At low rpm, the sound emanating from the twisty bits of plumbing that make up the mufflers is pure Harley-Davidson, just with a slightly more precise sound and the volume turned down a notch or two. The vibes coming through the bars at this point are pretty classic Harley as well. You can feel the bike’s soul, right there in your hands, and at no time do the vibes become either a pulsing nuisance or an annoying buzz. The riding position puts your feet out in front of you similar to what you’d feel on the Deuce, but the bars are narrower and situated a bit closer to you.
After you’ve spent enough time lingering around the idle speed, it’s time to get a move on with things. Accelerating upwards into the revs, it is an understatement to say that the Revolution motor accelerates briskly. It pulls through 6,000 rpm like nobody’s business. But then you look back down at the tach and realize you’re not done, as there are still another 3,000 revs to be had if you’ve got the balls (and enough open road in front of you) to hold it open a while longer.
Oh, and don’t think for even a second that this motor is unhappy when it’s called upon to sing a sweet high-rpm V-twin song. It was jointly developed by Porsche, after all. They know a thing or (GT)2 about building motors.
But motor alone will not sell bikes. Well, actually it will, but what kind of segue would we have, then?
After looking at the specifications, one of the things that stuck in our collective minds was the fact that this new Harley is supposed to be able to attain 32 degrees of lean angle — this, from a company whose bikes rarely get past upright without something dragging.
Running the motor up between corners means those four-pot calipers get a workout at the end of every straight stretch of road. They do a good job though, and get things slowed enough with a decent two-finger squeeze of the lever to allow you to safely toss the bike on its side and rail towards an apex. You have to work (ride quite hard) to get the V-Rod to drag any hard parts on left handers. Right handers, however, will drop the bottom of the lower muffler to the pavement, though this happens far later than we thought it would having grown used to comparatively poor clearance on a number of other bikes.
Rapid changes of direction are easy thanks to the low-slung chassis, and things remain stable over irregularities thanks to the long wheelbase and low center of gravity. Of course, good suspension helps iron out most of the irregularities. And (another minor miracle) this Harley has the best suspension we’ve ever experienced on a cruiser. It’s well-balanced and keeps things feeling sporty without being harsh. The up and down movement of both wheels is actually controlled as opposed to just being softened before they impact the rider as is usually the case on most cruisers.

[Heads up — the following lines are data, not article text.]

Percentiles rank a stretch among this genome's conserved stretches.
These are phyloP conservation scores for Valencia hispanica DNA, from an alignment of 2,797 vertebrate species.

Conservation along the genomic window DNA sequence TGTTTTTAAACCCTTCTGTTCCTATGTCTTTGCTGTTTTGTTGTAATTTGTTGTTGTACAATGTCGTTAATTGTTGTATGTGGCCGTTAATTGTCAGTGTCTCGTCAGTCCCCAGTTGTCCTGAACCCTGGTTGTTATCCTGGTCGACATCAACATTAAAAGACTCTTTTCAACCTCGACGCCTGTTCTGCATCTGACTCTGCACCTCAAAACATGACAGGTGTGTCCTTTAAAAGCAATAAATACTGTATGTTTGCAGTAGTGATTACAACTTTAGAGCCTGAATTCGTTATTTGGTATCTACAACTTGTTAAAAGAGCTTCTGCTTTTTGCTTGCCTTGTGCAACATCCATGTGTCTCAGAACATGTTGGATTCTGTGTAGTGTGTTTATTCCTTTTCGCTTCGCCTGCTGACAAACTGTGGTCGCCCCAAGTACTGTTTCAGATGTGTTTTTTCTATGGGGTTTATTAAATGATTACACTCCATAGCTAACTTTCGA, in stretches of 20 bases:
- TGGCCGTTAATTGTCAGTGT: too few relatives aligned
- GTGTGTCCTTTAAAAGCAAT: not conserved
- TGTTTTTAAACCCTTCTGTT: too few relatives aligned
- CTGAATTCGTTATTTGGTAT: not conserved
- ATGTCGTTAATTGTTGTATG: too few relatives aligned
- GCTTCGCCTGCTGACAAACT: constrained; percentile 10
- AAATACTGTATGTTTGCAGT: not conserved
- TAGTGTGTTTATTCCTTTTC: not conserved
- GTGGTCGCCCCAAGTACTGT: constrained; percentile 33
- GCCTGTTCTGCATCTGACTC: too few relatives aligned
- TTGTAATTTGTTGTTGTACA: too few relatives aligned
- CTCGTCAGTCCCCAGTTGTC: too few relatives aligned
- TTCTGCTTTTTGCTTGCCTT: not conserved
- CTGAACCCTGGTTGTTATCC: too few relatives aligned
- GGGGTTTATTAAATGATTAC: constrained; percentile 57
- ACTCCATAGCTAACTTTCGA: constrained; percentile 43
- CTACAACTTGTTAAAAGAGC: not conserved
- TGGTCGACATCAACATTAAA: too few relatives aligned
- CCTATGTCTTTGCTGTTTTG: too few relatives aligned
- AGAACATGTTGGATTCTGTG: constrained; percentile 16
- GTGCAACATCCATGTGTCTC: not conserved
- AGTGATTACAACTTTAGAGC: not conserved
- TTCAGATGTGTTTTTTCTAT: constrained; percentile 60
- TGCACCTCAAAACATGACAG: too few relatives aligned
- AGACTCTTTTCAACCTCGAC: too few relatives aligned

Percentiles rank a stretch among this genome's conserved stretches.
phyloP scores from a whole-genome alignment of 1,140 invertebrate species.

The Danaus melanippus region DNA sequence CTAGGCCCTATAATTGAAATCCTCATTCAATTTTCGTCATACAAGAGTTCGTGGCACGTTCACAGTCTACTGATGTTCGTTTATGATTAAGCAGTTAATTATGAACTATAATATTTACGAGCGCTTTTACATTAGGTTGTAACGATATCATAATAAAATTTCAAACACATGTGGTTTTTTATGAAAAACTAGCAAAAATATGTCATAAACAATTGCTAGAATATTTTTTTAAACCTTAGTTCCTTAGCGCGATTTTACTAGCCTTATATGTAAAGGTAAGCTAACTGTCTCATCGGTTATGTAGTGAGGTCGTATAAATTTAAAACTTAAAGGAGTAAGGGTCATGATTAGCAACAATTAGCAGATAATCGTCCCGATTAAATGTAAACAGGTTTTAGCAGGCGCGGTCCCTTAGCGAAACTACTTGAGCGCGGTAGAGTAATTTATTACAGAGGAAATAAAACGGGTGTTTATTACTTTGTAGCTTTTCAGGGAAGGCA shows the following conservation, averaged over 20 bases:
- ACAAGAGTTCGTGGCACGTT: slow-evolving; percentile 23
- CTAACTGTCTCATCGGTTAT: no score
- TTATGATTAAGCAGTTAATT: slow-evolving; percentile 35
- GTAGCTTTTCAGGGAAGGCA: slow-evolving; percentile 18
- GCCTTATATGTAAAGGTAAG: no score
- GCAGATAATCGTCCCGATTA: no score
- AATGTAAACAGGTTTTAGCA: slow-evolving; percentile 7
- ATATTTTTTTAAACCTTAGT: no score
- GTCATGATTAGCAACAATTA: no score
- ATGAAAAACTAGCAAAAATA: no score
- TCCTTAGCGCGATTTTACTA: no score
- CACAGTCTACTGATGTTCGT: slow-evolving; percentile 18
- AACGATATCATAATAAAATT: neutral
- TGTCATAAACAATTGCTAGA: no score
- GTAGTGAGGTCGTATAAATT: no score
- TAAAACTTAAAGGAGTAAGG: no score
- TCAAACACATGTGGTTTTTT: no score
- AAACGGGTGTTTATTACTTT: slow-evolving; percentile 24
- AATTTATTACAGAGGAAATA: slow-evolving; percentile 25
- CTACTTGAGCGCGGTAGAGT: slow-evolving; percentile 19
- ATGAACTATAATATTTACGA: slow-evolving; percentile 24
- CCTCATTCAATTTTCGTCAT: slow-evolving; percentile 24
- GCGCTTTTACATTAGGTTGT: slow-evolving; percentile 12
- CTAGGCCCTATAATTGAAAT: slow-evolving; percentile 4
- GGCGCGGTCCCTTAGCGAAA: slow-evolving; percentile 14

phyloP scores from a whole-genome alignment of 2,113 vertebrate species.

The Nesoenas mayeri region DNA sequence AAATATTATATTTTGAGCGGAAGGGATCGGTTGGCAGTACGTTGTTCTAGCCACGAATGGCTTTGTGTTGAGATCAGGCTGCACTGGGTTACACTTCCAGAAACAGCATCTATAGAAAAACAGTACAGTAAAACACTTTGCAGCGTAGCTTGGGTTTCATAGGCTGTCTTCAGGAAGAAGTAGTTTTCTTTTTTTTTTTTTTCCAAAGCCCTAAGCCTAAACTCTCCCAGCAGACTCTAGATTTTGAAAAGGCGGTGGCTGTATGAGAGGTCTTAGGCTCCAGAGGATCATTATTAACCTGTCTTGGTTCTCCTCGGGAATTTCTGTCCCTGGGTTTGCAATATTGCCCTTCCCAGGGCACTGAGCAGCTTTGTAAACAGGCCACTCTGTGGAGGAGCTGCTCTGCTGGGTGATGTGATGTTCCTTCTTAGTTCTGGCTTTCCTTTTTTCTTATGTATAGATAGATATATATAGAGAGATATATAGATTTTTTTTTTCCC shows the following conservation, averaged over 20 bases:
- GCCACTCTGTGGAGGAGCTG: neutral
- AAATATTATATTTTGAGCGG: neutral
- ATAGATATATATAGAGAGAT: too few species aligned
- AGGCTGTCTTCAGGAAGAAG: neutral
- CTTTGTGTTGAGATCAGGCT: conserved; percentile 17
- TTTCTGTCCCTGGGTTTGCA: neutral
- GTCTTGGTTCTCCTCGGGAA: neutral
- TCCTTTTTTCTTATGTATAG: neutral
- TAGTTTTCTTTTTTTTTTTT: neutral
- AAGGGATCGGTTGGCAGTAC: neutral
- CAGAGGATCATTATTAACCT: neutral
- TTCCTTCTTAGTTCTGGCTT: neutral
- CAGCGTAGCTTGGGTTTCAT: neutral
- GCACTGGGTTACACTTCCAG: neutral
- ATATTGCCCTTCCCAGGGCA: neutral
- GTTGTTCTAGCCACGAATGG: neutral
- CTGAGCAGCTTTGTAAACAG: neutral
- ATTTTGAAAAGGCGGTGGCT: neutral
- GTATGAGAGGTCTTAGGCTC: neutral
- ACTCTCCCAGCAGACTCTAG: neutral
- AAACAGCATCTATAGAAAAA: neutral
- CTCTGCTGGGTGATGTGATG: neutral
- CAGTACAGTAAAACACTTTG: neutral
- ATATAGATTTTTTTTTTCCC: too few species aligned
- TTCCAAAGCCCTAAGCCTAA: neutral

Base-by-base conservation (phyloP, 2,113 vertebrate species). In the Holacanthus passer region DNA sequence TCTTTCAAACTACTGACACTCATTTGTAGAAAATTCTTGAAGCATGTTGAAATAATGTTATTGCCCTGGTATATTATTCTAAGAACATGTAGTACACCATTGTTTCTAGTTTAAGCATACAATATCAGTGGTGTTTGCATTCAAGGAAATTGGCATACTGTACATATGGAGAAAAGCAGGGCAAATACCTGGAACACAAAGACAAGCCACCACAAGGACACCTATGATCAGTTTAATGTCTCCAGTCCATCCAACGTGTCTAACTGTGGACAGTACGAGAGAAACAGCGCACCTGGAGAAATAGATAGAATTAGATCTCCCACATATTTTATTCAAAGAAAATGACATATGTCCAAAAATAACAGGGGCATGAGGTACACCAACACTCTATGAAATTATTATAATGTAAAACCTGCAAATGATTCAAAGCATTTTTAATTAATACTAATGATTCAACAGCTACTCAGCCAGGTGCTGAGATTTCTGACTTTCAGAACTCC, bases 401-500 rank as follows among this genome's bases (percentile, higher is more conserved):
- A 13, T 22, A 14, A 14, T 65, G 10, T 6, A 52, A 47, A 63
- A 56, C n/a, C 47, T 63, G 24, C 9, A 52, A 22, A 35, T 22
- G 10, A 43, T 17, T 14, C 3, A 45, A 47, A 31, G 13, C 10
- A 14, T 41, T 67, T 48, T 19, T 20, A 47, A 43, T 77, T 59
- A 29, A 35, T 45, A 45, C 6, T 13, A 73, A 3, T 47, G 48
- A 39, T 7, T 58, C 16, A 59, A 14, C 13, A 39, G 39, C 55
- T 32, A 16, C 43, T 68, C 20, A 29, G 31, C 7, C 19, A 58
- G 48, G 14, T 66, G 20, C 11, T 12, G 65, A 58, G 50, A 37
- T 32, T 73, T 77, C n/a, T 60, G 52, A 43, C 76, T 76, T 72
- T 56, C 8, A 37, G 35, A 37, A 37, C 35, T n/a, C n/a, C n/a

So what does that make this V-Rod, then? Cruisers don’t handle this well, so it can’t really be one of them. It’s not a sport bike, of course, even if it does do a good imitation of one from time to time. About the only thing left is the recently over-used term “power cruiser” which manufacturers and journalists the world over seem to love slapping on anything they can’t place a proper tag on. We won’t do that, though. Right now the new Harley V-Rod is in a class of one.
The V-Rod is like nothing we ever expected Harley to produce, but we’re sure glad they did.
The suggested retail price for all this goodness is $16,995 and Harley’s planning a production run of 11,000 units. The bikes will be available in a myriad of colors – that is, as long as you know a myriad of different ways of saying “silver.”
Note to “purists” here: Harley will continue to manufacture your beloved air-cooled motors and more traditional motorcycles. This new V-Rod doesn’t replace anything in Harley’s line-up. It merely adds one more way to get customers in the Harley door. And with a price that’s the equivalent of a new Softail Deuce with Fuel Injection, we expect quite a few people will be rushing through Harley’s doors for the chance to pick up a new V-Rod. They’ll need to get in line behind us, though…
Specifications: MSRP: One Million Dollars! Or list price of $16,995 if you're lucky. LENGTH : 93.6 in (2375.6 mm) SEAT HEIGHT : 26.0 in (659.9 mm) GROUND CLEARANCE : 5.6 in (142.1 mm) LEAN ANGLES (LEFT/RIGHT) : 32.0 / 32.0 RAKE/TRAIL : 34.0° / 3.9 in (9.0 mm) WHEELBASE : 67.5 in (1713.2 mm) DRY WEIGHT : 595.7 lbs. BORE X STROKE : 3.94x2.84 in. (100.00x72.00 mm) DISPLACEMENT : 69.0 c.i. (1130 cc) COMPRESSION RATIO : 11.3:1 FUEL SYSTEM : Electronic Sequential Port Fuel Injection OIL CAPACITY : 4.5 qts (4.3 liters) FUEL CAPACITY : 3.7 gal (14.0 liters) EXHAUST SYSTEM : 2-into-1-into-2 PRIMARY DRIVE : High contact ratio spur gear FRONT BRAKES : Dual 11.5 in (292.1 mm) REAR BRAKE : Single 11.5 in (292.1 mm) FRONT WHEEL : 19-inch disc REAR WHEEL : 18-inch disc FRONT TIRE : 120/70ZR-19 REAR TIRE : 180/55ZR-18